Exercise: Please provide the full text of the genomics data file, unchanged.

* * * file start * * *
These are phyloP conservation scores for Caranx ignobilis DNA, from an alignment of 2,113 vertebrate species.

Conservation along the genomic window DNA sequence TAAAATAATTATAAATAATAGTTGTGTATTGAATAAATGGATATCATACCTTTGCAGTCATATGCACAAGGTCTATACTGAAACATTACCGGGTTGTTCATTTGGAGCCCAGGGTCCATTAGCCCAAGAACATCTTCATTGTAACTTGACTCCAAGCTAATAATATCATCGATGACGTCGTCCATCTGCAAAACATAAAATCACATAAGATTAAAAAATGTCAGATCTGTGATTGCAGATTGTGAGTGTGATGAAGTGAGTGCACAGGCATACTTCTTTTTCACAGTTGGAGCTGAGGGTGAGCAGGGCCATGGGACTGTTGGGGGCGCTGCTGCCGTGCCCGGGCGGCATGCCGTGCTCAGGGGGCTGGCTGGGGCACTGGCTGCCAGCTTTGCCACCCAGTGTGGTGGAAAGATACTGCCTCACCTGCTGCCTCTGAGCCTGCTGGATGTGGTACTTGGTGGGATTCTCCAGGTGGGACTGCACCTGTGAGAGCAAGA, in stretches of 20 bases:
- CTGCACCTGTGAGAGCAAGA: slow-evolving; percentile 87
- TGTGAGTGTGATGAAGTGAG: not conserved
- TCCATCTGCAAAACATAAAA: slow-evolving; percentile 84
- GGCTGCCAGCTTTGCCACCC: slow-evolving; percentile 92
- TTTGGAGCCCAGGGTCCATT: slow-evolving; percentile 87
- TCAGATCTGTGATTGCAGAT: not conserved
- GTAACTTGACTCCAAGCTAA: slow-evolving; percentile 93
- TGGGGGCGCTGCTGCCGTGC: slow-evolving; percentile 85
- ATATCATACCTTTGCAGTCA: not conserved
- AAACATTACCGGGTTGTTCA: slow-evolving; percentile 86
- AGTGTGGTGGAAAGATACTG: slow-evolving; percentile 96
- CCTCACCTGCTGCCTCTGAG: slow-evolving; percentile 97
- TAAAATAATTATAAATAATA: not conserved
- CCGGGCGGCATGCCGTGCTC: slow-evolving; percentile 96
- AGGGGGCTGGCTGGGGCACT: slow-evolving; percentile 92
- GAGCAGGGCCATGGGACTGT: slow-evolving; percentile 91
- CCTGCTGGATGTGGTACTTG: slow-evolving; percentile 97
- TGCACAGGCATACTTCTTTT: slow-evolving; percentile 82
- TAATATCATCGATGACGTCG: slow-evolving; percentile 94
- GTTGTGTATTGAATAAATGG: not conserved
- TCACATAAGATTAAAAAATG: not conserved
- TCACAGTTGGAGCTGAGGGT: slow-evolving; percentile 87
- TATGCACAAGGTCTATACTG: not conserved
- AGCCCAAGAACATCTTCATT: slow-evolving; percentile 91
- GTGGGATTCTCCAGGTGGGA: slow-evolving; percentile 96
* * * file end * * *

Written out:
These are phyloP conservation scores for Caranx ignobilis DNA, from an alignment of 2,113 vertebrate species.

Conservation along the genomic window DNA sequence TAAAATAATTATAAATAATAGTTGTGTATTGAATAAATGGATATCATACCTTTGCAGTCATATGCACAAGGTCTATACTGAAACATTACCGGGTTGTTCATTTGGAGCCCAGGGTCCATTAGCCCAAGAACATCTTCATTGTAACTTGACTCCAAGCTAATAATATCATCGATGACGTCGTCCATCTGCAAAACATAAAATCACATAAGATTAAAAAATGTCAGATCTGTGATTGCAGATTGTGAGTGTGATGAAGTGAGTGCACAGGCATACTTCTTTTTCACAGTTGGAGCTGAGGGTGAGCAGGGCCATGGGACTGTTGGGGGCGCTGCTGCCGTGCCCGGGCGGCATGCCGTGCTCAGGGGGCTGGCTGGGGCACTGGCTGCCAGCTTTGCCACCCAGTGTGGTGGAAAGATACTGCCTCACCTGCTGCCTCTGAGCCTGCTGGATGTGGTACTTGGTGGGATTCTCCAGGTGGGACTGCACCTGTGAGAGCAAGA, in stretches of 20 bases:
- CTGCACCTGTGAGAGCAAGA: slow-evolving; percentile 87
- TGTGAGTGTGATGAAGTGAG: not conserved
- TCCATCTGCAAAACATAAAA: slow-evolving; percentile 84
- GGCTGCCAGCTTTGCCACCC: slow-evolving; percentile 92
- TTTGGAGCCCAGGGTCCATT: slow-evolving; percentile 87
- TCAGATCTGTGATTGCAGAT: not conserved
- GTAACTTGACTCCAAGCTAA: slow-evolving; percentile 93
- TGGGGGCGCTGCTGCCGTGC: slow-evolving; percentile 85
- ATATCATACCTTTGCAGTCA: not conserved
- AAACATTACCGGGTTGTTCA: slow-evolving; percentile 86
- AGTGTGGTGGAAAGATACTG: slow-evolving; percentile 96
- CCTCACCTGCTGCCTCTGAG: slow-evolving; percentile 97
- TAAAATAATTATAAATAATA: not conserved
- CCGGGCGGCATGCCGTGCTC: slow-evolving; percentile 96
- AGGGGGCTGGCTGGGGCACT: slow-evolving; percentile 92
- GAGCAGGGCCATGGGACTGT: slow-evolving; percentile 91
- CCTGCTGGATGTGGTACTTG: slow-evolving; percentile 97
- TGCACAGGCATACTTCTTTT: slow-evolving; percentile 82
- TAATATCATCGATGACGTCG: slow-evolving; percentile 94
- GTTGTGTATTGAATAAATGG: not conserved
- TCACATAAGATTAAAAAATG: not conserved
- TCACAGTTGGAGCTGAGGGT: slow-evolving; percentile 87
- TATGCACAAGGTCTATACTG: not conserved
- AGCCCAAGAACATCTTCATT: slow-evolving; percentile 91
- GTGGGATTCTCCAGGTGGGA: slow-evolving; percentile 96